The battle over the future of Liberty State Park will enter a new phase next Thursday when the New Jersey Department of Environmental Protection unveils its eagerly awaited plan for the 600 acre expanse on the edge of Upper New York Bay.

In an virtual press conference yesterday, DEP Commissioner Shawn M. LaTourette hinted at what the public can expect to see but cautioned, “While each of these three phases will have something for everyone, no one of those elements will be as large or vast as any one of the competing constituencies may want.”

The revitalization program, he said, would have three components: a cleanup and restoration of the off-limits interior; the design of active outdoor public recreation amenities and arts and cultural spaces for the park's northern end; and the launch of a “wholistic master plan” for the phased improvement of the park's waterfront and southern end.

Phase 1A, will involve detailed renderings and an immersive virtual demonstration of what the restoration of the 165-acre interior will look and feel like from the perspective of someone walking through it. A previous rendering showed the creation of diverse nature habitats and miles of paths for walking and cycling.

The interior contains a total of 215 acres. The current plan envisions dedicating 50 acres to active recreation.

Phase 1B will involve the revitalization of the northern corridor along Audrey Zapp Drive, including renovation of the historic train sheds into an arts and culture space and the evaluation of outdoor multi-use fields.

Shawn M. LaTourette yesterday

“Wouldn't it be wonderful if there were an outdoor nature-based amphitheater where folks might see a community play or host a community event?” said LaTourette.

Phase 2 will be the master plan for the entire waterfront and for the southern end of park.

LaTourette said the DEP would be soliciting input on the plan, which will include an as-yet-to be designed community center.

In response to one reporter's questions, LaTourette seemed to emphatically rule out components of a plan put forth by the group Liberty Park for All. According to LaTourette, the plan will not include a 150,000 square foot community center, a 5,000 seat amphitheater, or a 2,500 seat track and field stadium.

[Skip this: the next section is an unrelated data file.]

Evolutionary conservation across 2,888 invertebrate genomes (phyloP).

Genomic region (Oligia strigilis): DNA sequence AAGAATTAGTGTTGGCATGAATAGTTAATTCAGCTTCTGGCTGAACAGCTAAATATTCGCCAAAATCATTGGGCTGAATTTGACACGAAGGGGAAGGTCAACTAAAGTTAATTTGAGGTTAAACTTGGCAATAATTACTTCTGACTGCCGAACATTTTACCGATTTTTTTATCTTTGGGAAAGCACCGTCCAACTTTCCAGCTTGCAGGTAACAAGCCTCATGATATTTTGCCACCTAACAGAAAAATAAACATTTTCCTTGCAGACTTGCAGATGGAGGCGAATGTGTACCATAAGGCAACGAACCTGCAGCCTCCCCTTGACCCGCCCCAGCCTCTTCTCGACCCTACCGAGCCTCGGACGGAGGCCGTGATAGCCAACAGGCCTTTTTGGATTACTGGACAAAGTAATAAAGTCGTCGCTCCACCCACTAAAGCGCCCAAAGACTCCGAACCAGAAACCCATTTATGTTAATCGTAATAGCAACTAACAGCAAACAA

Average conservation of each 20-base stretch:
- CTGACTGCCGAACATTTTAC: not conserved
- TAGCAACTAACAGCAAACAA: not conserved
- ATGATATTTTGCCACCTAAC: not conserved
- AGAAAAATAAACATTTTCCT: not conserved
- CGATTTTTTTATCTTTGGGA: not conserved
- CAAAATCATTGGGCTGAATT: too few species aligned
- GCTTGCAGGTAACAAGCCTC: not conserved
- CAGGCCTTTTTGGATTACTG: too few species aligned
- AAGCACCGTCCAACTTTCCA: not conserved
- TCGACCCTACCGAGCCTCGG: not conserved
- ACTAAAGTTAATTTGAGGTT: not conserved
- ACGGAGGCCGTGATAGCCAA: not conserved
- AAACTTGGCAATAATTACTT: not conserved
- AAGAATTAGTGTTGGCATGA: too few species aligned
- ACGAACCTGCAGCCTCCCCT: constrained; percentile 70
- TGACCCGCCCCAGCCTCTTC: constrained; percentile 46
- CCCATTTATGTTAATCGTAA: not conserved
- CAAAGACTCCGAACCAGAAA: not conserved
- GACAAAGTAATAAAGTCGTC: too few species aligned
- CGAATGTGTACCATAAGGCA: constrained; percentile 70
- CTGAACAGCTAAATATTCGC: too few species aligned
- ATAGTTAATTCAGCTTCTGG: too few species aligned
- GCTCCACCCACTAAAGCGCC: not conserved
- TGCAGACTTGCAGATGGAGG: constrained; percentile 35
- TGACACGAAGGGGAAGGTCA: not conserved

Liberty State Park for All has been funded by Reebok founder Paul Fireman who has battled to turn Caven Point, which lies within the park, into three holes for the adjacent Liberty National Golf Club, which he owns.

The group Friends of Liberty State Park and environmentalists have argued that the 21-acre piece of land is an important nesting area for wildlife and used extensively for children's educational programming.

LaTourette also seemed to rule out Fireman's plan for the area. “The law protects Caven point, period, full stop. That anyone with some vision would look at Liberty State Park as an open canvas where it might be nice to do things, that doesn't matter.”

Asked about the using the park to generate revenue for the state, LaTourette responded, “Privatization of a public asset that is owned by no one because it belongs to everyone, is not a thing, period, full stop. It plays no role at all.”

To the question of whether there would be any large-scale development, LaTourette answered “absolutely not.”

Sam Pesin, President of FOLSP, is urging park supporters to come out to Thursday's event. “It will continue to be crucial for the public to stay engaged and vigilant as these plans go forward.”

The DEP plan will be presented to the public at the CRRNJ Terminal in Liberty State Park next Thursday at 6:30 p.m.

Photo by Jayne Freeman

Aaron is a writer, musician and lawyer. Aaron attended Berklee College of Music and the State University of New York at Purchase. Aaron served as a Peace Corps volunteer in Ecuador. He received a J.D....